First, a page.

The fact that his greatest characters were conveyed in the days of utter silence only made them more eerie and effective. The horrors he was able to communicate with his eyes and body alone, as a student of the exaggerated but profoundly effective German expressionistic movement, were enhanced by the mystery of his wordlessness. He was a creature, a ghoul, an unhuman thing lurking in the corners, penetrating the walls of your safe home, and hiding under your bed. He was an infection, slowly entering the system and tampering with one's very sense of reality...

Of course, Conrad wasn't just about terror. His career in cinema was incredibly varied and his performances as one of the most revered character actors of his era run the gamut from the Devil to the Saint. His sensitive and curious soul gave him the courage to approach many odd ball characters and taboo subjects, including the homosexual-themed film Different from Others. He wasn't afraid of the repercussions. He wanted to tell stories. All of them. After performing in the first German sound film, he was forced to flee his own country when Nazism took over the film industry and his outspoken disdain for the movement put a target on his head. The rest of the world was glad to have him, especially Britain, to whom he continually donated a great deal of his wealth to the war effort. He later participated in many a sound film, including A Woman's Face and the iconic Casablanca.

However, just as he was beginning to reinvent himself in America, he passed away at the young age of fifty when he suffered a heart attack. Once describing himself as "Lucifer in a Tuxedo," his saga lives on through his remarkable work, which he always attacked with a passionate zeal few other actors can equal. A fascinating human being, a game changer, and a gentleman, he remains a riddle as multifaceted as the many different beings he brought to life on the big screen.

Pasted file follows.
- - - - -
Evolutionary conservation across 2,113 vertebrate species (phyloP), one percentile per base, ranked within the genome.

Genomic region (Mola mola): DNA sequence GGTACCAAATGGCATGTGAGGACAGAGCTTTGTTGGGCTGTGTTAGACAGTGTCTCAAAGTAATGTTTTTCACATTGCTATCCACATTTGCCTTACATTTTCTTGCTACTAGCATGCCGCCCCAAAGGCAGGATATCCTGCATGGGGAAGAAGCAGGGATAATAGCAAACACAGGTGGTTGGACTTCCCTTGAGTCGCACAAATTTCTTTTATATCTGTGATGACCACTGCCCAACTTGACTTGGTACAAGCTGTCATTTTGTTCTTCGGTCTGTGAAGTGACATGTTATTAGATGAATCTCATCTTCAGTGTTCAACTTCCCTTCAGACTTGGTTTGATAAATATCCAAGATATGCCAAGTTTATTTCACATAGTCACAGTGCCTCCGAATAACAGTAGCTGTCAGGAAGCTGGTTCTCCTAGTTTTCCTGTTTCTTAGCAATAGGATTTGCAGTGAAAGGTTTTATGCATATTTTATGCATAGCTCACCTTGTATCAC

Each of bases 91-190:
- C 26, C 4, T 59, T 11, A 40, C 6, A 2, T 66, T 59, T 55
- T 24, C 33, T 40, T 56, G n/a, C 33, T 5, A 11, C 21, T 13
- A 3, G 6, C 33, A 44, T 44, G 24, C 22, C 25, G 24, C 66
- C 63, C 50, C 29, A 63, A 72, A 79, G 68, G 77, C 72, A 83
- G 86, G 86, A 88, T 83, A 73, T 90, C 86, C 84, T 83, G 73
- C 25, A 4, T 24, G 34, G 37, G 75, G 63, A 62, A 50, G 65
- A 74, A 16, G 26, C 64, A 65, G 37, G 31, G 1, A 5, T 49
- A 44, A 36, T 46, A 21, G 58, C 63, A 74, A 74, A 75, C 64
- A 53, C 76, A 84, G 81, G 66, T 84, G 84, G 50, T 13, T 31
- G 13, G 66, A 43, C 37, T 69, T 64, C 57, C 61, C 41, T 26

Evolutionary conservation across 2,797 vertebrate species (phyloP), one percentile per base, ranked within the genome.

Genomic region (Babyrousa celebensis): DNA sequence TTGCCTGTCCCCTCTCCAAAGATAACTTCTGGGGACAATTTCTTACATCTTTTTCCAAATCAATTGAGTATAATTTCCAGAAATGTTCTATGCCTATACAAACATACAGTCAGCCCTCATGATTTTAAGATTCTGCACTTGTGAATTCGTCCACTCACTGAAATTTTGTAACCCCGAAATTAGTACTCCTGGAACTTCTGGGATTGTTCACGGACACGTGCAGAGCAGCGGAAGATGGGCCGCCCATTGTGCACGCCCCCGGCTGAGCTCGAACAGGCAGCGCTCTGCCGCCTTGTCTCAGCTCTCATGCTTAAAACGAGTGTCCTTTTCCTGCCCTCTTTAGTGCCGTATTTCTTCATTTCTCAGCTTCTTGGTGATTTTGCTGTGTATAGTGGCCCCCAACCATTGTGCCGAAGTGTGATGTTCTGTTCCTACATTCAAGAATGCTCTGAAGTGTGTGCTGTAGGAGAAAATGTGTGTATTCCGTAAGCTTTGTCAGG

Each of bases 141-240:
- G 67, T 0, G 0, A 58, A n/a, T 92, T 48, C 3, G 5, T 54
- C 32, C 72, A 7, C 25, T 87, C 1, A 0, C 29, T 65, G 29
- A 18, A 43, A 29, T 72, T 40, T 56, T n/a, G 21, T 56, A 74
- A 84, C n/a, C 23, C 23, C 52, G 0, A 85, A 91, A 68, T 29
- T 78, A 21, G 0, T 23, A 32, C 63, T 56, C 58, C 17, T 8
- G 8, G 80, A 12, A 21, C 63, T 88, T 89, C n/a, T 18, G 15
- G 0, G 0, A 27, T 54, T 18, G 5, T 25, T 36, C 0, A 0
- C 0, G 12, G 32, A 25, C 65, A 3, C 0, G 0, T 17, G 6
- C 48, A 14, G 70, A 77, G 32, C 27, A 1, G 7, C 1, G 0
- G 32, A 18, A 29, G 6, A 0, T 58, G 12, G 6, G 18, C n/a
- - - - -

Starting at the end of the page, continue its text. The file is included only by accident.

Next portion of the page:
THE REEL REALS: Colleen Moore

Colleen Moore

Colleen Moore is not remembered as well as the other flapper girls of the 1920s, including Clara Bow and Louise Brooks, but she was actually the first "definitive" flapper. After Olive Thomas gave birth to this cinematic presence in 1920, Colleen kicked things up a notch and solidified what such terminology meant with her performance in Flaming Youth. While Clara gave the flapper sex and Louise later brought mystery, Colleen brought the initial ingredients of fun, life, and liberty. The younger generations, particularly women, were embracing the rolling times of a new era, and Colleen was one of the pioneers to light the way.

Her charismatic onscreen presence and natural gift for acting were on prophesied in her adolescence. She knew she wanted to be a movie star, looking up to the first Miss Independent pioneer Mary Pickford as a guide. With her intelligence and burning ambition, it didn't take long for her to catch fire in Hollywood, after an initial boost from D.W. Griffith. Thus, the awkward, skinny girl with one blue eye and one brown became a major power player influencing the nation through her exciting and touching performances.

More than a flapper, Colleen could easily morph from her generation's power child to the comedienne, to the tragedienne, to the romantic. Lilac Time remains a poetic depiction of young love, the sentimental kind all long for in their memories. Her transition to sound film in works like The Power and the Glory and her final project The Scarlet Letter also show the drama queen at her most intense with her uncanny ability to convey both pain and courage. This intelligent, business-savvy lady would prosper through her 18 year career, save and invest her money, and build her dream house ("The Enchanted Caste" doll house which is now on display in Chicago's Museum of Science and Industry).

She was a bit unlucky at love, marrying four times-- two of which ended in divorce, the other half ending in her spouse's death and finally her own-- but many believe that former lover King Vidor was the one who got away, (or was it she who escaped him)? Whatever the case, this role model of freedom, spirit, and grace continues to flicker on, burning the candle at both ends into eternity and bringing well needed life back into the universe when one is lucky enough to glimpse one of her few remaining films. What she gave will never deteriorate, will never be lost. It lives on in the 'flaming youth' of every generation.